Tight Pattern / 4 Stacks

C172 — N7245T — Santa Paula > Whiteman — Basics — .8hrs

The tricky thing about Whiteman is both the cutout Class C from Burbank, and the 4 stacks pretty much right in front of the runway. I mean it's a city airport for sure, and for a student, I recall one had to be precise on approach and patterns to get in and out ok.


C172 — N7245T — Camarillo > Whiteman — Basics — .6hrs

Flight back from Camarillo to Whiteman. Although I took the left seat coming back, flying IN to the fly-in was the interesting part for me.

A good 60-80 planes all converged on one little air strip with no tower, and nothing but the wind to dictate which runway, makes for interesting traffic.

The idea is to tune the weather and the CTAF as early as possible, and listen to the traffic already at the air field.

Six Flags Magic Mountain

C172 — N7245T — Santa Paula > Whiteman — Basics — .5hrs

I love this run; passing by Six Flags Magic Mountain and off into the peaceful low mountains of south west California. It really is liberating.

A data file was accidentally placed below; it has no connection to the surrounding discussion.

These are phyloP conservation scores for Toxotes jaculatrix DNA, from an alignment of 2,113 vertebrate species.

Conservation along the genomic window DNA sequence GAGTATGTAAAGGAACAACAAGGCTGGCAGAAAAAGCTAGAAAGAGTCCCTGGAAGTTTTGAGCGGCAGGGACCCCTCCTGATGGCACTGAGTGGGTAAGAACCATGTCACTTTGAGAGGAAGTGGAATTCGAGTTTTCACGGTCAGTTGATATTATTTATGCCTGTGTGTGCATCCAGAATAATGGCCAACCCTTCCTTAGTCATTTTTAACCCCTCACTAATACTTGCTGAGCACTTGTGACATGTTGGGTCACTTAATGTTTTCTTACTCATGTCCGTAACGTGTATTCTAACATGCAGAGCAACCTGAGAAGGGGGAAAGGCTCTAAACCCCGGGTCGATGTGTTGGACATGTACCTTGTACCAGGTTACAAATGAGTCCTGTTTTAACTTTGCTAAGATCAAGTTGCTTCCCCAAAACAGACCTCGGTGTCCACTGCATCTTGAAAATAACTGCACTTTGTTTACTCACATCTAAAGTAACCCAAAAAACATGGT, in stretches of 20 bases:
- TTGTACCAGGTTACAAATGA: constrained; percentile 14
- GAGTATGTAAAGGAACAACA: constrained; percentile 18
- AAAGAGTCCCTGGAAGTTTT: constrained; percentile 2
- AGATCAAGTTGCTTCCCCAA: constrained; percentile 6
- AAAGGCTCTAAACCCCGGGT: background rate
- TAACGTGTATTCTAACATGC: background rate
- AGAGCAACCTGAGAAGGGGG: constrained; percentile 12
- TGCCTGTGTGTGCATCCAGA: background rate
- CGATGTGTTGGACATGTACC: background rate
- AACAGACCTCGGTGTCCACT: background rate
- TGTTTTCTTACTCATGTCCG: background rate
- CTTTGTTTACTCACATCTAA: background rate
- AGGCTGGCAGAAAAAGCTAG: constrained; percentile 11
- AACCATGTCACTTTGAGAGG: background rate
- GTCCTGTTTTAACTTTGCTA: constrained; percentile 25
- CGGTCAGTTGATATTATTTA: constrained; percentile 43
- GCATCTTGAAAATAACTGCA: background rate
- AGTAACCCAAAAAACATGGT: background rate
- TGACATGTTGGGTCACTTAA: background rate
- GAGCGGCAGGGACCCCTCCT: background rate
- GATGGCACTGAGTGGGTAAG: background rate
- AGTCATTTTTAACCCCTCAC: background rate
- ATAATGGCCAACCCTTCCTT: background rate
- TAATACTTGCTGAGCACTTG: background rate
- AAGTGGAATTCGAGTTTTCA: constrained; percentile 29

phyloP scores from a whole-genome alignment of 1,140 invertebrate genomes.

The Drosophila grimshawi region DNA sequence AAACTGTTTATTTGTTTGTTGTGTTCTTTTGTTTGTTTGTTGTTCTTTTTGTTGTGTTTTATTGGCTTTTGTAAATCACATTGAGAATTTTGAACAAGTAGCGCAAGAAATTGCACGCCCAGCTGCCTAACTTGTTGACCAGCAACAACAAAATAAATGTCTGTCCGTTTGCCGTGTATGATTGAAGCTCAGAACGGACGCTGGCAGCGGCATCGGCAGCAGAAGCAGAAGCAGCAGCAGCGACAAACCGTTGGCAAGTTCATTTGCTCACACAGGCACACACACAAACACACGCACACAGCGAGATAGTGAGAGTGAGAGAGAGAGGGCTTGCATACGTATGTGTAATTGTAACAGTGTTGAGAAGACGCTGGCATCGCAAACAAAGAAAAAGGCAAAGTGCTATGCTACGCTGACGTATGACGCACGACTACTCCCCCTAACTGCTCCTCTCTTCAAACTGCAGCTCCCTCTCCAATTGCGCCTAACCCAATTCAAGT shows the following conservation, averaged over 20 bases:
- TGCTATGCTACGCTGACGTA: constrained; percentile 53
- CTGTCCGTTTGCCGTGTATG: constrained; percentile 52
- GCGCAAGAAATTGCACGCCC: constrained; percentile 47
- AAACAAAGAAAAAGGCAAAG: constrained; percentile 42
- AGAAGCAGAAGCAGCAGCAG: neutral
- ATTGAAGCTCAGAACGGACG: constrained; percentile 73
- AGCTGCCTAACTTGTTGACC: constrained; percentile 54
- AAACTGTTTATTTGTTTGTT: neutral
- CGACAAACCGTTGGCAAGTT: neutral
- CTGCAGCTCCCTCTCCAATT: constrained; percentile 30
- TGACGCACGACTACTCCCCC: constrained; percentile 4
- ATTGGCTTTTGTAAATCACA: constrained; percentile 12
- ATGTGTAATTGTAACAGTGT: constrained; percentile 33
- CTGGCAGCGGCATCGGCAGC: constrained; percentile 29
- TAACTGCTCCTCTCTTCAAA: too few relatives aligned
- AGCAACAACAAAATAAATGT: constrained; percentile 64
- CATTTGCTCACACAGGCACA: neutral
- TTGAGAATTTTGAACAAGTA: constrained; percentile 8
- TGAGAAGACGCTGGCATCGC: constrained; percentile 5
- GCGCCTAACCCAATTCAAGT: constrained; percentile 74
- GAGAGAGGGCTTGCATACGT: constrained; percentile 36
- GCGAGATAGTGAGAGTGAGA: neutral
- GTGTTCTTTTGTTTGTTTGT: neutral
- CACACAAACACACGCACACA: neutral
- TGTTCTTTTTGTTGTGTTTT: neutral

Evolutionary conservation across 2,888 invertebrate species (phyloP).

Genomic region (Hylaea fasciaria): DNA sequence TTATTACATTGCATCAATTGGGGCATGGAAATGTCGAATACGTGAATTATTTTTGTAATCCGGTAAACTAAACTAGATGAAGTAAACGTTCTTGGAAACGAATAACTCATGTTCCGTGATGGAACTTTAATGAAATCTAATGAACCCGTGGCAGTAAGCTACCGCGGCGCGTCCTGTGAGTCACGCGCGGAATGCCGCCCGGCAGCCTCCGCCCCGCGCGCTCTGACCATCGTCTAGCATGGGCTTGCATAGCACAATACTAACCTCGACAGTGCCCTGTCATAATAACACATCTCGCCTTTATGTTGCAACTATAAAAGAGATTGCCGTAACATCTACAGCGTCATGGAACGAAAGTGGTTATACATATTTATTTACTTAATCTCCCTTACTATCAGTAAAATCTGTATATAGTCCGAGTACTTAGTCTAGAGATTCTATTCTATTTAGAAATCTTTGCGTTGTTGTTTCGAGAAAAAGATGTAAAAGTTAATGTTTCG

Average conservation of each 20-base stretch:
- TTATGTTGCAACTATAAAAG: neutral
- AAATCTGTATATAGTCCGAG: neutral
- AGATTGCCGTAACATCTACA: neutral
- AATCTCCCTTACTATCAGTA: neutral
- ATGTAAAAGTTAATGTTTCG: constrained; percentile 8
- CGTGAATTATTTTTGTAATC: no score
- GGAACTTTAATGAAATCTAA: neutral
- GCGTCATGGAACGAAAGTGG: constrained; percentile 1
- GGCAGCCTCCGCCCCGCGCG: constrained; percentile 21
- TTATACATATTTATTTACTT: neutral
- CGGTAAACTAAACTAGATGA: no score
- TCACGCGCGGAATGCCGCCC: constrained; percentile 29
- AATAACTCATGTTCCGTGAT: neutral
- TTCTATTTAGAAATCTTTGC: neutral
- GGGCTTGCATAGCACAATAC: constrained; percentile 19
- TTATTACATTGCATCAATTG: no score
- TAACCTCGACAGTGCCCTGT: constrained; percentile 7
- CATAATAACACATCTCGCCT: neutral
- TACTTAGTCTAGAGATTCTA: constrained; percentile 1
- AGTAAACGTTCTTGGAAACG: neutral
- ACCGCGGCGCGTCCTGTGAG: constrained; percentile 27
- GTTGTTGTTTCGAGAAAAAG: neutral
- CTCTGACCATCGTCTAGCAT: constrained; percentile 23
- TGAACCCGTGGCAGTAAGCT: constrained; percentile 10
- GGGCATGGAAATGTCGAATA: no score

I've simmed this run a dozen times too, and it looks just as it is.

My partner and I had come here before our flight training just to test ourselves on the rollercoaster for Gforce tolerances both positive and negative. First one to vomit loses.

Although we both won the bet as no one vomited, she had both far more interest and tolerance for aerobatics. Me, I have no interest, and prefer a nice calm flight with a nice view, and nothing more.

"Oh, am I boring you??"

C172 — N7245T — Tehachapi > Whiteman — Basics — 1hrs

1hr fool around flight from Tehachapi back to Whiteman, where I was pretty certain this new instructor was offering to teach just to get a chance to seduce my unsuspecting partner, you really need to question the motives.

No preflight inspection, no preflight briefing, no planning with the map or GPS, nothing, despite asking. I mean, it's always fun to fly, but preps make it real to the student...

Then, impatiently tapping fingers on the dashboard like there's something better to be doing, is not only distracting and discouraging to any student, but downright rude. And in a world of threatened aviation, we need all the good quality pilots we can have instructors make, no?

Lesson learned: Never take on an instructor till you've interviewed them thoroughly inside and out, and there's nothing but honest instruction on the table. They're just people too, good or bad, and a student deserves a quality instructor to become a quality pilot. Just my 2 cents.

PS. Sporty's Private Pilot DVD's are great, and offer both a thorough list of things to check when choosing a flight school, and questions to ask when interviewing a new instructor. You might be surprised what you discover.